Anti-ship mis­sile pro­to­type first suc­cess­ful solo test flight

SP's MAI - - TECHNOLOGY -

Ad­ver­saries’ so­phis­ti­cated air de­fence sys­tems can make it dif­fi­cult for cur­rent air- and sur­face-launched anti-ship mis­siles to hit their tar­gets at long range. To en­gage spe­cific enemy war­ships from be­yond the reach of counter-fire sys­tems, warfight­ers may re­quire launch­ing mul­ti­ple mis­siles or em­ploy­ing over­head tar­get­ing as­sets such as radar-equipped planes or global po­si­tion­ing sys­tem (GPS) satel­lites—re­sources that may not al­ways be avail­able.

To help ad­dress th­ese chal­lenges, the De­fense Ad­vanced Re­search Projects Agency (DARPA) and the Of­fice of Naval Re­search (ONR) are col­lab­o­rat­ing on the long range anti-ship mis­sile (LRASM) pro­gramme which suc­cess­fully launched its first pro­to­type on Au­gust 27.

De­signed for both sur­face and air launch, LRASM seeks to de­velop an au­ton­o­mous, pre­ci­sion-guided anti-ship stand­off mis­sile based on the suc­cess­ful joint air-to-sur­face stand­off mis­sile ex­tended range (JASSM-ER) sys­tem.

LRASM aims to in­cor­po­rate sen­sors and sys­tems to cre­ate a stealthy and sur­viv­able subsonic cruise mis­sile with re­duced de­pen­dence on in­tel­li­gence, sur­veil­lance and re­con­nais­sance (ISR) plat­forms, net­work links and GPS nav­i­ga­tion in elec­tronic war­fare en­vi­ron­ments. The pro­gramme also fo­cuses on pre­ci­sion lethal­ity in the face of ad­vanced coun­ter­mea­sures.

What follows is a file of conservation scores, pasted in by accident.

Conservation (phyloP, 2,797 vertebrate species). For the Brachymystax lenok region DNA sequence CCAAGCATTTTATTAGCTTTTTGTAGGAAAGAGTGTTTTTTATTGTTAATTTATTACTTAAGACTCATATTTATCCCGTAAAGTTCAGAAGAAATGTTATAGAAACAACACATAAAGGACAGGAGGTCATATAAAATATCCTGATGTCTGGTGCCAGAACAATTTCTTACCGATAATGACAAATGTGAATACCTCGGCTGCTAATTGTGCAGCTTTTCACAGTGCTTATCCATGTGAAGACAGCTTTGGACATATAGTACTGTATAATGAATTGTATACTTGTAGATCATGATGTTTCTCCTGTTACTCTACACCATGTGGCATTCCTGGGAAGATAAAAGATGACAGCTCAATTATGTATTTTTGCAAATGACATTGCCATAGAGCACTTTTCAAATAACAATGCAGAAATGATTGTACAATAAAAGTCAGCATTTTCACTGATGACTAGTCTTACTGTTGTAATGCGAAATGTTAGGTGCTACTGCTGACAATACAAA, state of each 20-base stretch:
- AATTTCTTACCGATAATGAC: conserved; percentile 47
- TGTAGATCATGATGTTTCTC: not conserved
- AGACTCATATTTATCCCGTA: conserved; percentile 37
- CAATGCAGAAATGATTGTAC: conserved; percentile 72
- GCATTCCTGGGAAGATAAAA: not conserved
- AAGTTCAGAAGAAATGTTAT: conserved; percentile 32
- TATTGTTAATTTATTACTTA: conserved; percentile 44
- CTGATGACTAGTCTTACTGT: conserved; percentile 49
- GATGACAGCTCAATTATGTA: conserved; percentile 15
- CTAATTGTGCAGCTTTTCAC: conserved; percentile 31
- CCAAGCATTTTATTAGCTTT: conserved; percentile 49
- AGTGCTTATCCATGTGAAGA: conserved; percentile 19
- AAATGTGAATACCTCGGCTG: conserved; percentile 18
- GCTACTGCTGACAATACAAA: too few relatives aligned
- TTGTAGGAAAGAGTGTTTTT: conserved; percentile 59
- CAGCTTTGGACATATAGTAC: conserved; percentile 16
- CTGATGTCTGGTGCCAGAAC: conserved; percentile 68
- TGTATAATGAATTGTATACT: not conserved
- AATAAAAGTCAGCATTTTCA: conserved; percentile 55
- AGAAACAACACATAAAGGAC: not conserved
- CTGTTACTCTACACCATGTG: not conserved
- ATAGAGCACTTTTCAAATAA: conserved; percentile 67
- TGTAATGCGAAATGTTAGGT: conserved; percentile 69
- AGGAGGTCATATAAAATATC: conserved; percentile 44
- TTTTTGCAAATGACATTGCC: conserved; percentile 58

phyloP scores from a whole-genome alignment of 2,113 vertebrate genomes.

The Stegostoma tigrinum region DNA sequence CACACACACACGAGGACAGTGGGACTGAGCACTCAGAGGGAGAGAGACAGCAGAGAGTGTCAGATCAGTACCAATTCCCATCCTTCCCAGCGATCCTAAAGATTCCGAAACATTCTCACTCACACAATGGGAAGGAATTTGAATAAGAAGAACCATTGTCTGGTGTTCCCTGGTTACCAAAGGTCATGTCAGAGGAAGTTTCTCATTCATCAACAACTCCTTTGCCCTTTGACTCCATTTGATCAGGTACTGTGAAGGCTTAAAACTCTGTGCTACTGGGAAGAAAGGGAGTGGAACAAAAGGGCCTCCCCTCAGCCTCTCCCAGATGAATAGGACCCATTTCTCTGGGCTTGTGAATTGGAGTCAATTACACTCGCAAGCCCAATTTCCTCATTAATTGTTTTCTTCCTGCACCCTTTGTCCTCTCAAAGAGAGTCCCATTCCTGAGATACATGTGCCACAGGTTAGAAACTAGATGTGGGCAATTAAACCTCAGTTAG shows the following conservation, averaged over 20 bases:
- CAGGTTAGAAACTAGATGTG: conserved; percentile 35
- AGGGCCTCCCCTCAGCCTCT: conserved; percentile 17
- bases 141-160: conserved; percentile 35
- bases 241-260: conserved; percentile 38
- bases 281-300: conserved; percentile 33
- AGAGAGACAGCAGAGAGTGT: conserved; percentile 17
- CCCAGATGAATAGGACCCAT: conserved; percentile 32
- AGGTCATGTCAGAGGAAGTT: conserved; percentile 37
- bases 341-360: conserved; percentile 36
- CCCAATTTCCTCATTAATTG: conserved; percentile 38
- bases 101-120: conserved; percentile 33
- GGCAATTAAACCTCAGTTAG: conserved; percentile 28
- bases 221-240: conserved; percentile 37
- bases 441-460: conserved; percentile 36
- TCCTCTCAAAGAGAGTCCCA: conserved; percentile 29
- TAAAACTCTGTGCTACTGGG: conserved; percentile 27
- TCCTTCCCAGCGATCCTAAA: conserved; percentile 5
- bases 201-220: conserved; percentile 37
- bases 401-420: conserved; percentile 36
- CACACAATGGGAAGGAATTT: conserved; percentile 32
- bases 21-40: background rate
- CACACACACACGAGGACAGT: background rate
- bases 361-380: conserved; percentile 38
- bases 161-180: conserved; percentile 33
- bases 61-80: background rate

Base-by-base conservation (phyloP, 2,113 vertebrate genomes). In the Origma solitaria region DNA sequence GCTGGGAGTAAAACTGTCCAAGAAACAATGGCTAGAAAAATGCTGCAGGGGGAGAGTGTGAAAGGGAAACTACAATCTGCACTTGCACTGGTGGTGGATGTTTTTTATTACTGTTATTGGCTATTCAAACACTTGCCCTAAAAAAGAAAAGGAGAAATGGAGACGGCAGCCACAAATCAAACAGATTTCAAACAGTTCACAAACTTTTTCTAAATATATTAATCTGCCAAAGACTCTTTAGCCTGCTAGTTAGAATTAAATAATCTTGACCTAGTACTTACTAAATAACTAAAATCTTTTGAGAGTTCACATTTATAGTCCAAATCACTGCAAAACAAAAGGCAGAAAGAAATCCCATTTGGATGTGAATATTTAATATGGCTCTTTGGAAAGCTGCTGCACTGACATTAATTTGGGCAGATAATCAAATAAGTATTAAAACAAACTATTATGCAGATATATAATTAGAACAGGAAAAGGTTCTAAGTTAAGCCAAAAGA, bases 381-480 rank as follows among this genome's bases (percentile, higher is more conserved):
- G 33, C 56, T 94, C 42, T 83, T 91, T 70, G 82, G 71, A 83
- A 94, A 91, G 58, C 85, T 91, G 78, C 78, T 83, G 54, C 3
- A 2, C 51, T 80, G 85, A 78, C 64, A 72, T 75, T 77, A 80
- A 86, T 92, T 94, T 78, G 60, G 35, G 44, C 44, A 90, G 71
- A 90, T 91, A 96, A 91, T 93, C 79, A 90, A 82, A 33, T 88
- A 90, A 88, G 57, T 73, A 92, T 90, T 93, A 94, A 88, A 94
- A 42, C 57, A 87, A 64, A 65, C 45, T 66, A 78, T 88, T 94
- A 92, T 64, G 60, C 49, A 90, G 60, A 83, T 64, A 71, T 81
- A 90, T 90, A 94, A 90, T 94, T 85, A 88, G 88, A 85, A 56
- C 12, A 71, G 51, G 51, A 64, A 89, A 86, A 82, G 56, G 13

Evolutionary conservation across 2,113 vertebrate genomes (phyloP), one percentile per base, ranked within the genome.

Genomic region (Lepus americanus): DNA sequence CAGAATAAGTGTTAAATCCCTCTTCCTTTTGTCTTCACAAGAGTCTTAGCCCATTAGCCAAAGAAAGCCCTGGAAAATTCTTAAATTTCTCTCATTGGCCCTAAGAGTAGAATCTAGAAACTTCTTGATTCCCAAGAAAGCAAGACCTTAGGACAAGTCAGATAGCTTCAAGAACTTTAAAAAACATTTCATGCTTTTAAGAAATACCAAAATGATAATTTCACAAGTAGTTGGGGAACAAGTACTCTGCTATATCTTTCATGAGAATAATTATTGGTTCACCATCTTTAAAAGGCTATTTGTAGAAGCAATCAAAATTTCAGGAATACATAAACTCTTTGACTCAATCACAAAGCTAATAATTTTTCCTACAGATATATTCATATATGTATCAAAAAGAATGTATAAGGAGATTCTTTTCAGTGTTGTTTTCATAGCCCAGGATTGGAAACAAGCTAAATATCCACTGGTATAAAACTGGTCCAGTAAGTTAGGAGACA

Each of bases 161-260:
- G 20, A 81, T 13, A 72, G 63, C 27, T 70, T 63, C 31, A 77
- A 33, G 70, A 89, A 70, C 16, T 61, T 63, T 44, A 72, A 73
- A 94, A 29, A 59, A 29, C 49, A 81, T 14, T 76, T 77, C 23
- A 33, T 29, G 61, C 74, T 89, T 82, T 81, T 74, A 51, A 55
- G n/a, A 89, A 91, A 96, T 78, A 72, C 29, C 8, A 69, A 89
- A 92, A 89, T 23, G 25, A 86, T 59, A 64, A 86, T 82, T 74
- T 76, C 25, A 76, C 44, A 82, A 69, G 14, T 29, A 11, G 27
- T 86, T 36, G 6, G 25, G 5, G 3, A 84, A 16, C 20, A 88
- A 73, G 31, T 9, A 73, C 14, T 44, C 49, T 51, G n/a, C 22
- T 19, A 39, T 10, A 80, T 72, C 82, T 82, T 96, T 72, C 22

“This fully func­tional test is a sig­nif­i­cant step in pro­vid­ing the US Navy and US Air Force with a next-gen­er­a­tion anti-ship mis­sile ca­pa­bil­ity,” said Ar­tie Mab­bett, DARPA Pro­gram Man­ager for LRASM. “This test is the cul­mi­na­tion of the five-year de­vel­op­ment and in­te­gra­tion of ad­vanced sen­sors in an all-up-round (AUR) mis­sile. It also rep­re­sents the first time we’ve in­te­grated ad­vanced sen­sors and demon­strated the en­tire sys­tem, re­sult­ing in per­for­mance that sub­stan­tially ex­ceeds our cur­rent ca­pa­bil­i­ties.”

DARPA de­signed the free-flight tran­si­tion test (FFTT) demon­stra­tion to ver­ify the mis­sile’s flight char­ac­ter­is­tics and as­sess sub- sys­tem and sen­sor per­for­mance. Be­yond the pri­mary ob­jec­tives of the free-flight tran­si­tion, the test ve­hi­cle also de­tected, en­gaged and hit an un­manned 260-foot mo­bile ship tar­get (MST) with an in­ert war­head.

A B-1 bomber from the 337th Test and Eval­u­a­tion Squadron con­ducted the mis­sion from Dyess AFB, Texas, to the Point Mugu Sea Test Range off the coast of south­ern Cal­i­for­nia. Once in po­si­tion, the B-1 re­leased the LRASM, which fol­lowed a pre-planned route to­wards the tar­get. Ap­prox­i­mately half­way to its desti­na­tion, the weapon switched to au­ton­o­mous guid­ance, in which it au­tonomously de­tected the mov­ing MST and guided it­self to hit the de­sired lo­ca­tion on the tar­get. A F/A-18 fighter from the Air Test and Eval­u­a­tion Squadron (VX) 31 in China Lake, Cal­i­for­nia, fol­lowed the weapon dur­ing the flight.

Lock­heed Martin Mis­siles and Fire Con­trol (LMMFC) is the prime con­trac­tor for the demon­stra­tion of the LRASM weapon. BAE Sys­tems’ In­for­ma­tion and Elec­tronic Sys­tems In­te­gra­tion di­vi­sion is the prime con­trac­tor for the de­sign and de­liv­ery of LRASM’s on­board sen­sor sys­tems.

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